9. Marina Azzimonti, 2016. "The Politics of FDI Expropriation," NBER Working Papers 22705, National Bureau of Economic Research, Inc.
    10. Désirée Christofzik & Sebastian Kessing, 2014. "Does Fiscal Oversight Matter?," CESifo Working Paper Series 5023, CESifo Group Munich.
    11. Azzimonti, Marina & Battaglini, Marco & Coate, Stephen, 2016. "The costs and benefits of balanced budget rules: Lessons from a political economy model of fiscal policy," Journal of Public Economics, Elsevier, vol. 136(C), pages 45-61.
    12. Facundo Piguillem & Alessandro Riboni, 2015. "Spending-Biased Legislators: Discipline Through Disagreement," The Quarterly Journal of Economics, Oxford University Press, vol. 130(2), pages 901-949.
    13. R. Vijay Krishna & Shiming Fu, 2016. "Dynamic Financial Contracting with Persistent Private Information," 2016 Meeting Papers 89, Society for Economic Dynamics.
    14. Alex Clymo & Andrea Lanteri, 2016. "Fiscal Policy with Limited-Time Commitment," Tinbergen Institute Discussion Papers 16-056/VI, Tinbergen Institute.
    15. Karakas, Leyla D., 2016. "Political turnover and the accumulation of democratic capital," European Journal of Political Economy, Elsevier, vol. 44(C), pages 195-213.
    16. Rohit Lamba & Ilia Krasikov, 2017. "A Theory of Dynamic Contracting with Financial Constraints," 2017 Meeting Papers 1544, Society for Economic Dynamics.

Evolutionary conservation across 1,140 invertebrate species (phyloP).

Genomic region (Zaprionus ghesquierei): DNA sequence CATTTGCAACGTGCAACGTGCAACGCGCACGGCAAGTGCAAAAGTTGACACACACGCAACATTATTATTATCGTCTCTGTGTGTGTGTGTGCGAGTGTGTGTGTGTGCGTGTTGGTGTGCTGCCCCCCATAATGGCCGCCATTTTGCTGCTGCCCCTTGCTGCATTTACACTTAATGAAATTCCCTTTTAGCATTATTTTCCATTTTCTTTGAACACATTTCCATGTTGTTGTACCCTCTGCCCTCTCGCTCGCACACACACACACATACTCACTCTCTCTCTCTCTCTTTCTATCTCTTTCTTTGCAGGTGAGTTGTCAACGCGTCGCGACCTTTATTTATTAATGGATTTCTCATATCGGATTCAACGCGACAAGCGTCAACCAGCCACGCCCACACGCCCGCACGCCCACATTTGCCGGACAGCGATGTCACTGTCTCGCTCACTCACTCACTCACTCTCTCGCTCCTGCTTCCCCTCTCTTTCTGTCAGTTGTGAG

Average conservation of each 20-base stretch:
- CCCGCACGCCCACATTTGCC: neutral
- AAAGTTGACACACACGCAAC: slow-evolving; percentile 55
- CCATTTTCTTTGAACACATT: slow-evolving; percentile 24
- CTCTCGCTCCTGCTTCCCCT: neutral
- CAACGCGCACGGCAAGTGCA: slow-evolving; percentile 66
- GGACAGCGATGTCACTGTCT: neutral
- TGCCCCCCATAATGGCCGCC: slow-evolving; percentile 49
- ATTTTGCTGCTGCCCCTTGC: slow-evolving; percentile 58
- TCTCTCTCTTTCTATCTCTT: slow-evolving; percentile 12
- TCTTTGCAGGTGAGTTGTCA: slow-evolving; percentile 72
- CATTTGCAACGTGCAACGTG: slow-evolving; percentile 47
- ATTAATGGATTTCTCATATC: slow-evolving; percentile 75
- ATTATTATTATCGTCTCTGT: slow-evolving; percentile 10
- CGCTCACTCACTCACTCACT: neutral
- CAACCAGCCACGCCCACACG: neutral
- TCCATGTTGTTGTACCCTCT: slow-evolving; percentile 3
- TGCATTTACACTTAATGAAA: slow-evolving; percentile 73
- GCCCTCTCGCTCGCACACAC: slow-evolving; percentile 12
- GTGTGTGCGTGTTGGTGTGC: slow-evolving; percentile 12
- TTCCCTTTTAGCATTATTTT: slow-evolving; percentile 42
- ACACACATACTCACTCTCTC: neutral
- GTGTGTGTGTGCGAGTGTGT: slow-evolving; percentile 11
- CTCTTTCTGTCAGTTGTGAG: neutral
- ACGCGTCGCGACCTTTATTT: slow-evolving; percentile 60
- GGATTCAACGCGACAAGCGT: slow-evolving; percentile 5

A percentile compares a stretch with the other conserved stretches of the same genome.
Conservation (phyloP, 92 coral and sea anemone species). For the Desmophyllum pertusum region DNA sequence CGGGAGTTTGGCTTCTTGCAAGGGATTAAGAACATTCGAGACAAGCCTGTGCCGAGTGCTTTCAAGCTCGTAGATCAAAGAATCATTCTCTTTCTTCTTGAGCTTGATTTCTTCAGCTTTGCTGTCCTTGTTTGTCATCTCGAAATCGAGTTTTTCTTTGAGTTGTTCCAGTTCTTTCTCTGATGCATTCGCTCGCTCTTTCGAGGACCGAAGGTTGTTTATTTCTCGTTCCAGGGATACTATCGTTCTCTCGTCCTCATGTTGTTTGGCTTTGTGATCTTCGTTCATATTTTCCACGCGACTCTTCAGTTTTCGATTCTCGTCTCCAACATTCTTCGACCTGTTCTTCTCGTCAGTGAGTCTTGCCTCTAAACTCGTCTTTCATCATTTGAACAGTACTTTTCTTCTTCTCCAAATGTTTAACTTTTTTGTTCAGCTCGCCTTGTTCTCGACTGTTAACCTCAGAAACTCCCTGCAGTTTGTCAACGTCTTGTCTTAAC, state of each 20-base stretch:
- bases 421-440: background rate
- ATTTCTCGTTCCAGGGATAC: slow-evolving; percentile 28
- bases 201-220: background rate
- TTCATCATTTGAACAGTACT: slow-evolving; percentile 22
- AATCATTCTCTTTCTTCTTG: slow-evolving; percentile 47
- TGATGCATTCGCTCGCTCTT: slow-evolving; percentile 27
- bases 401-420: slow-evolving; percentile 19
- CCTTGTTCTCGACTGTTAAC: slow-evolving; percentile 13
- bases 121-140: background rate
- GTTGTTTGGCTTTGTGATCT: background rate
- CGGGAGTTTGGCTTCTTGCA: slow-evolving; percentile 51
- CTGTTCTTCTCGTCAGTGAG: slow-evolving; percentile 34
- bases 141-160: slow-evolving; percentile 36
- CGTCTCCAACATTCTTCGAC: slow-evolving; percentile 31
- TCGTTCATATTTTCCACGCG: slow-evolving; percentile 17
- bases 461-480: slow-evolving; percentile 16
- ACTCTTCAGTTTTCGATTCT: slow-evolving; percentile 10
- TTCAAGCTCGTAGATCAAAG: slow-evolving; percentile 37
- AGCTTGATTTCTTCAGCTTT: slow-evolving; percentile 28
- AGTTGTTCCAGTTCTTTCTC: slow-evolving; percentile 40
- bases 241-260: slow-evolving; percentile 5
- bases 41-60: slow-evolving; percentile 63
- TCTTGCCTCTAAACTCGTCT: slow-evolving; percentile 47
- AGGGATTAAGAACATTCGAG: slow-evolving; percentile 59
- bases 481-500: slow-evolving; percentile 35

17. Martin, Fernando M., 2016. "The Value of Constraints on Discretionary Government Policy," Working Papers 2016-19, Federal Reserve Bank of St. Louis, revised 15 Feb 2017.
    18. Marina Halac & Pierre Yared, 2015. "Fiscal Rules and Discretion in a World Economy," NBER Working Papers 21492, National Bureau of Economic Research, Inc.
    19. G. Bellettini & P. Roberti, 2016. "Politicians' coherence and government debt," Working Papers wp1087, Dipartimento Scienze Economiche, Universita' di Bologna.
    20. repec:eee:macchp:v2-2599 is not listed on IDEAS
    21. Lizzeri, Alessandro & Yariv, Leeat, 2015. "Collective Self Control," CEPR Discussion Papers 10458, C.E.P.R. Discussion Papers.
    22. Francisco M. Gonzalez & Itziar Lazkano & Sjak A. Smulders, 2017. "Future-biased Intergenerational Altruism," Working Papers 1703, University of Waterloo, Department of Economics, revised Apr 2017.
    23. Alberto Alesina & Andrea Passalacqua, 2015. "The Political Economy of Government Debt," NBER Working Papers 21821, National Bureau of Economic Research, Inc.

    More about this item

    JEL classification:

    • D02 - Microeconomics - - General - - - Institutions: Design, Formation, Operations, and Impact
    • D82 - Microeconomics - - Information, Knowledge, and Uncertainty - - - Asymmetric and Private Information; Mechanism Design
    • E6 - Macroeconomics and Monetary Economics - - Macroeconomic Policy, Macroeconomic Aspects of Public Finance, and General Outlook
    • H1 - Public Economics - - Structure and Scope of Government
    • P16 - Economic Systems - - Capitalist Systems - - - Political Economy of Capitalism